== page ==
Overcoming Headaches

By Jenny Rock, LMT, Certified Advanced Rolfer

Pain is the body’s way of telling you that something is wrong, much like the lights on the dashboard of a car. So if you have headaches of any kind, it’s important that you find the cause and not just treat the symptoms. Headaches can also be a sign of a severe problem, so if you suffer from headaches, please seek professional care.

On the lighter side, there are many types of headaches that can be treated simply, without need for medical intervention. Therefore, it’s important to be aware of various causes so you can do more to help yourself reduce or eliminate them. Aside from the ones listed below with more detail, some common causes are:

Hydration (more below)Muscle tension (more below)TMJ dysfunction (more below)Malocclusion (more below)Sinus issues (more below)Spinal misalignmentFood and environmental allergiesLow blood sugar (high blood sugar)High blood pressureMedication side effectsHormonal imbalancesMigraines and cluster headachesExhaustion and fatigueVitamin and mineral deficienciesAspertame/Nutrisweet/Aminosweet/MSG (allergies or sensitivities)Altitude


Dehydration is a HUGE cause of headaches. When you take aspirin or other OTC pain medication, notice that you are drinking water with it. If your headache begins to diminish within 15 minutes, it’s the water not the medication. It takes at least 20 minutes for the medication to begin working.

Dehydration can also be a side effect of a more serious issue, from a medication or severe illness, to the flu. So it’s important to be sure you always stay hydrated. Try drinking about one-half to three-quarters of a gallon of water (herbal tea) per day, while also DECREASING all things that dehydrate (caffeine and alcohol). You may find that you get headaches less often.


Tension headaches can be caused by stress, injury, and improper posture (sitting at computer, driving, using the phone, sleeping, reading, studying, etc.). If possible, do what you can to keep your spine (this includes your neck) aligned. The bowling ball that is your head should sit comfortably over your shoulders, not forward. When at work and sleeping, use appropriate ergonomic devices (arm support and pillows). When doing any kind of repetitive activity, take breaks, stretch (and drink water). You’ll feel much better.

Stress is a real problem in our fast-paced world. Telling you to “de-stress” is probably not too helpful, since you already know to do that. Therefore, practice what you know. Here are some suggestions: massage, acupuncture, yoga, sleep, stretching, exercise, delegate, meditate, counseling, coaching, take deep breaths, take a break from screens, laugh, connect with a friend, do something creative or go outside (in a wooded area or near a body of water if possible). 


One main cause of tension headaches is clenching and grinding your teeth since the head, neck, and jaw all have muscles that spasm from clenching and grinding. These symptoms can be a sign of TMJ (Tempro-Mandibular Joint) Dysfunction. Sleeping with a night guard is a common and simple device to help reduce the wear and tear on your teeth, though it won’t help your soft tissue. Additionally, braces may be helpful, so also seek out a good orthodontist that specializes in TMJ Dysfunction if necessary. Many dentists and orthodontists are NOT specialists, please see one who is. Soft tissue work to your neck, head, and jaw will is also very helpful.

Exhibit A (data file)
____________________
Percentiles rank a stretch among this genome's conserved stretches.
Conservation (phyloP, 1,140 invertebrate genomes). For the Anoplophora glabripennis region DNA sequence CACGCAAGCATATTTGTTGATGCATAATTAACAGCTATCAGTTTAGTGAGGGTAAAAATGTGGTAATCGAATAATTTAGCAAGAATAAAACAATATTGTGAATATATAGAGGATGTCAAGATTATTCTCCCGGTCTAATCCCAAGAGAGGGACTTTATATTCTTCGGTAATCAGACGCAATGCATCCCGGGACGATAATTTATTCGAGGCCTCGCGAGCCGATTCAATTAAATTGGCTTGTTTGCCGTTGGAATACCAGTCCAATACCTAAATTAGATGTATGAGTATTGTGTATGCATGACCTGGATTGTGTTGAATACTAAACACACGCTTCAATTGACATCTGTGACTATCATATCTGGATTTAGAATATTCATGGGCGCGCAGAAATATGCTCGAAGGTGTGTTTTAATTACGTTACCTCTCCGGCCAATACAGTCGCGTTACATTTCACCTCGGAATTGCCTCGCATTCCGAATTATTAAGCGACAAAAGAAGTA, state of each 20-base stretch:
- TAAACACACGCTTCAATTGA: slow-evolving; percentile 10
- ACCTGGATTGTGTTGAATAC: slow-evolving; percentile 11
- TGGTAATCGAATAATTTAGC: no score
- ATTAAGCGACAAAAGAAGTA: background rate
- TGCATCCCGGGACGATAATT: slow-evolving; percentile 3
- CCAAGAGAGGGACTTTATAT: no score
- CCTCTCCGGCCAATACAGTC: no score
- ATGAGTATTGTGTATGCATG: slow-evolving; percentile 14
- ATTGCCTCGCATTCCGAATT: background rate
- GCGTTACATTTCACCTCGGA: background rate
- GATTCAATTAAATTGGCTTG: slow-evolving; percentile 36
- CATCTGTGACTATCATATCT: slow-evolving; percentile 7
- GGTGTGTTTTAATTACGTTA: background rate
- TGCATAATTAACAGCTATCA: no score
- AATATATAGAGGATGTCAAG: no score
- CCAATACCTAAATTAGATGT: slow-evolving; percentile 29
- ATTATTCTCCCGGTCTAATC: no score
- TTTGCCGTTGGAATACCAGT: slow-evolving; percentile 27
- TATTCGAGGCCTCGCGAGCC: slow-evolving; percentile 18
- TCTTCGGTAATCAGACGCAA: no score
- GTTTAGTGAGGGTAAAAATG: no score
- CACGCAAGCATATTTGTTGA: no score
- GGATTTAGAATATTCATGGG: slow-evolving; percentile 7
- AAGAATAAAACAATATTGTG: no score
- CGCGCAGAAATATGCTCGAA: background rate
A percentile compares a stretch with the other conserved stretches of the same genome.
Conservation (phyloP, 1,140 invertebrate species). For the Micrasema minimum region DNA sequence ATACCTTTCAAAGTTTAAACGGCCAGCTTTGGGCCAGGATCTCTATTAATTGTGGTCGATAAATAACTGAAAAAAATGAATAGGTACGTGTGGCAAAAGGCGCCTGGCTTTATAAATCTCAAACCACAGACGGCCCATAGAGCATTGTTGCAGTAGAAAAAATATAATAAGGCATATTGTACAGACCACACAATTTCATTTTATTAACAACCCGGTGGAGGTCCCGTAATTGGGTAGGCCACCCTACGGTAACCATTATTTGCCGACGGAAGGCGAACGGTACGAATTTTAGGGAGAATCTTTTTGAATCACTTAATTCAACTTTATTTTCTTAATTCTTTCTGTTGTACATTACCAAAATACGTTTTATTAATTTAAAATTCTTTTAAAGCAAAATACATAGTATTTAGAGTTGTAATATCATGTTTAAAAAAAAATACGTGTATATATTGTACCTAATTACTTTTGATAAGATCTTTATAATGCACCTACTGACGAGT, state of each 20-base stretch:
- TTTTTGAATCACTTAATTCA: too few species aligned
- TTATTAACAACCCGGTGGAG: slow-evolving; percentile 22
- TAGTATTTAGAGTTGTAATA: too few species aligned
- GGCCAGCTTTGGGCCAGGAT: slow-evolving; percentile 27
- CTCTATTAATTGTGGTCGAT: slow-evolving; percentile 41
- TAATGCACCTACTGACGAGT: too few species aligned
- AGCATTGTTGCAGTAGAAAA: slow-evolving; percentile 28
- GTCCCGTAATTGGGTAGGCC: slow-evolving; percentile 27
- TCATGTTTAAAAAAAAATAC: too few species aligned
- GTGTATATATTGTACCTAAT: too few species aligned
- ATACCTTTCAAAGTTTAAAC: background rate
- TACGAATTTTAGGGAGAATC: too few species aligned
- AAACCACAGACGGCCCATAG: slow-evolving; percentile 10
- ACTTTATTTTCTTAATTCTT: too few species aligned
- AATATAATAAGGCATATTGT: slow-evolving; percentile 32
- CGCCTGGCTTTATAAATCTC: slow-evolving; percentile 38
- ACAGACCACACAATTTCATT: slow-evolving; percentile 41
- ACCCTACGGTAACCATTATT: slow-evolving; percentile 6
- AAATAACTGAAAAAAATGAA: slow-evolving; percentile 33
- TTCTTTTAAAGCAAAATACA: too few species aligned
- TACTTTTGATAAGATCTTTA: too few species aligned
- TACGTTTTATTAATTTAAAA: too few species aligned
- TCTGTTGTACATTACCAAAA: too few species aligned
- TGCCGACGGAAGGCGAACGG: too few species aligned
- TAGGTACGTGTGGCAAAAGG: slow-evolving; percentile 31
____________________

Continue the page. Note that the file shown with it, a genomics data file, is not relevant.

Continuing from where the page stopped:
In the meantime, if you find that you wake up with your cheeks chewed up, your teeth or jaw sore and tired, or your face sore, you are most likely clenching or grinding your teeth in your sleep, and you may not know it. You might even believe you aren’t, so you’ll need to ask someone else. Your dentist or hygienist will see a wear pattern on your teeth or pieces of your teeth can break off (requiring fillings). Even your partner may notice if the noise wakes him/her up.

Your TMD dentist/orthodontist will most likely fit your for a splint that you’ll wear whenever you sleep. USE IT. As a stopgap measure, you can get a mouth guard from a sporting goods store (the kind you boil and then it molds to your teeth) — sleep with it until you get a real one. If you find that you clench and/or grind your teeth during the day, then there’s more “de-stressing” you need to do. See above.


Another dental issue that can contribute to headaches is malocclusion, which is where your bite doesn’t line up correctly. When this happens, an imbalance in the muscles, tendons, ligaments, and fascia of the head and neck create improper pulling on the structures. Like TMD, this type of tension won’t go away without intervention, so it’s critical to seek professional care.

Two common reasons for malocclusion are improperly positioned teeth (braces will fix this), and jaw injury. It is best to seek a good orthodontist who can properly assess the situation and recommend treatment. It’s important to take care of this as soon as the problem is noticed, as over time the discs in the joints can wear out causing more problems, like TMD.


Everyone knows about sinus headaches, but not everyone knows that regular saline irrigation to the nasal cavity can help PREVENT them by reducing or eliminating allergies, thus reducing the likelihood of infection. If the sinus headaches are from weather changes, they can be trickier, but it’s not hopeless. Some self massage and acupuncture can help. Also, a REALLY good Cranio-Sacral therapist or a good Rolfer™ can do wonders for you.  For a Cranio-Sacral therapist, look at   http://www.upledger.com.